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The digital revolution in archaeology

A recent collaboration between archaeology and computer science research teams shows the great potential of digital technologies for enhancing the study of archaeological objects.

As part of the INTROSPECT project, the team of Réginald Auger, a professor at Université Laval’s Archaeology Laboratory, joined forces with IRISA and the Institut national de la recherche scientifique (INRS) with the goal of applying new digital technologies to the analysis, manipulation and conservation of archaeological objects and in knowledge dissemination.

Among other things, the teams used tomography, an imaging technology that can produce 3D images of archaeological objects. They have also made use of virtual reality, 3D printing and tangible interactions (the manipulation of virtual objects as if they were actually being held).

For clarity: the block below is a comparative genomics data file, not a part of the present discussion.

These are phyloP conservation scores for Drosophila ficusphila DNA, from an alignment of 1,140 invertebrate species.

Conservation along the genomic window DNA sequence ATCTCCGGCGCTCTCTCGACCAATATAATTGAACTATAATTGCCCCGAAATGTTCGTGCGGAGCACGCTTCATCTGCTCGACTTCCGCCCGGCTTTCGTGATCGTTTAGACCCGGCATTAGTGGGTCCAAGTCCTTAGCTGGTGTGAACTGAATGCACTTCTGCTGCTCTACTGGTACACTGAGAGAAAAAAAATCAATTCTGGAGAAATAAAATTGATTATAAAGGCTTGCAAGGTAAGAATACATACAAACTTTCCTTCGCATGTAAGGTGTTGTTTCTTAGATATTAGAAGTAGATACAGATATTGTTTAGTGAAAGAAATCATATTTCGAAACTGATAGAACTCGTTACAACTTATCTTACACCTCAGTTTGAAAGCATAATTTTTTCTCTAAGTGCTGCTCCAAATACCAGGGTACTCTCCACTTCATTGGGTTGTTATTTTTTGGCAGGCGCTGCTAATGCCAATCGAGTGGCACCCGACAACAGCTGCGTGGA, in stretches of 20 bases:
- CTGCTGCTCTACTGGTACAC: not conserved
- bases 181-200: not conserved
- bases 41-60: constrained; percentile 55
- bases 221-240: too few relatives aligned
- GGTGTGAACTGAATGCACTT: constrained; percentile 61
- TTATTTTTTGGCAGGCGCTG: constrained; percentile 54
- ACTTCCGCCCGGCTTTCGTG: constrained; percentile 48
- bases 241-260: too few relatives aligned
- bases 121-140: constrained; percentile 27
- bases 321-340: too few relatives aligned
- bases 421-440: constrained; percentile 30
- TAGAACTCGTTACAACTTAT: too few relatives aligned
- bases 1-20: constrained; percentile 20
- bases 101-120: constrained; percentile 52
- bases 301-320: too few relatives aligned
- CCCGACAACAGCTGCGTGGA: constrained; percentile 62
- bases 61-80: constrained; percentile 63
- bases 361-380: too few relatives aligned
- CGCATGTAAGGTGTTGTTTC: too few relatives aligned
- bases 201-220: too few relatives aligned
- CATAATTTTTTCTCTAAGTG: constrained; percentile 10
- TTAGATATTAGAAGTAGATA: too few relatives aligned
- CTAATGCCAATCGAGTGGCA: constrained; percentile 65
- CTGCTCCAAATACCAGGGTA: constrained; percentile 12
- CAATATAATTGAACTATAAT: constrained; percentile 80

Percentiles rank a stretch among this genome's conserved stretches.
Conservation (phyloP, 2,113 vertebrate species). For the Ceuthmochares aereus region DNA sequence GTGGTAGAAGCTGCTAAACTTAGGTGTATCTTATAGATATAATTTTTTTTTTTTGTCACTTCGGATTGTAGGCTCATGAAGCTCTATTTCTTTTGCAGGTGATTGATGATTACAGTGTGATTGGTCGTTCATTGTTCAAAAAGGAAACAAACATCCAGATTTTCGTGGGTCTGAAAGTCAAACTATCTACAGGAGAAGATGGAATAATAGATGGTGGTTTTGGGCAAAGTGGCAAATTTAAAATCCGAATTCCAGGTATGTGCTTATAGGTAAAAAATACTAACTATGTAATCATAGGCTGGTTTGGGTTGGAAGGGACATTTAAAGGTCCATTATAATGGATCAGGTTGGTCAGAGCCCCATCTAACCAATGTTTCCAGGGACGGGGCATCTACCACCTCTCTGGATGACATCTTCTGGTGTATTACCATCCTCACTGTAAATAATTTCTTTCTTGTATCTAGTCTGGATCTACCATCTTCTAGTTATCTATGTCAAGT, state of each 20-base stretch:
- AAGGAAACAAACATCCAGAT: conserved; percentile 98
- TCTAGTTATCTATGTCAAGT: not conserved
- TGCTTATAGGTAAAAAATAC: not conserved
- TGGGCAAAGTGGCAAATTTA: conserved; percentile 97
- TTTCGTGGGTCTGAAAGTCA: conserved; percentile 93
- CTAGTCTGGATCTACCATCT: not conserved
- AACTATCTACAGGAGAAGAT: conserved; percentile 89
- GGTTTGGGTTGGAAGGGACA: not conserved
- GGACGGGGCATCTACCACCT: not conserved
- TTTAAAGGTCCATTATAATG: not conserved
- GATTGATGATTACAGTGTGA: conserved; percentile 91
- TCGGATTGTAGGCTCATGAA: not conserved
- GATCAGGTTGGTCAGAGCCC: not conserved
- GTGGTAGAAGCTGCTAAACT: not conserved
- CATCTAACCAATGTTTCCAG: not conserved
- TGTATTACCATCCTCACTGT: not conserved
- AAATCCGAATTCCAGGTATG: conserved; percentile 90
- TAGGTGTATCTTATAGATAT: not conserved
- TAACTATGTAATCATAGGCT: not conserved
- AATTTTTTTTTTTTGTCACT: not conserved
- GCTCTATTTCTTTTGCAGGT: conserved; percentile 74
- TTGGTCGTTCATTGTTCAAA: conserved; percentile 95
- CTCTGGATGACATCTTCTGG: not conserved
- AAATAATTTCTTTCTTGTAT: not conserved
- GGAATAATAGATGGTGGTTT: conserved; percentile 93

These technologies were used, for example, in the study of two wampums given to missionaries in the 17th century by the Abenakis and Huron-Wendat. These belts made of shell beads, glass beads and porcupine quills are kept in the vault of the Chartres Cathedral, out of reach of the public. Digital technologies help to better understand these artefacts, virtually reconstruct them, and present them to the public to illustrate the history they contain.

The teams also studied a mummy measuring 50 cm long by 15 cm wide without having to unwrap it. The exercise revealed that the mummy contained five small cats. The Musée des beaux-arts in Rennes, Brittany, presented a 3D print of the mummy, and visitors were able to virtually view and manipulate its contents.

This project shows that new digital technologies can support research on archaeological objects, rather than simply producing computer-generated images of them.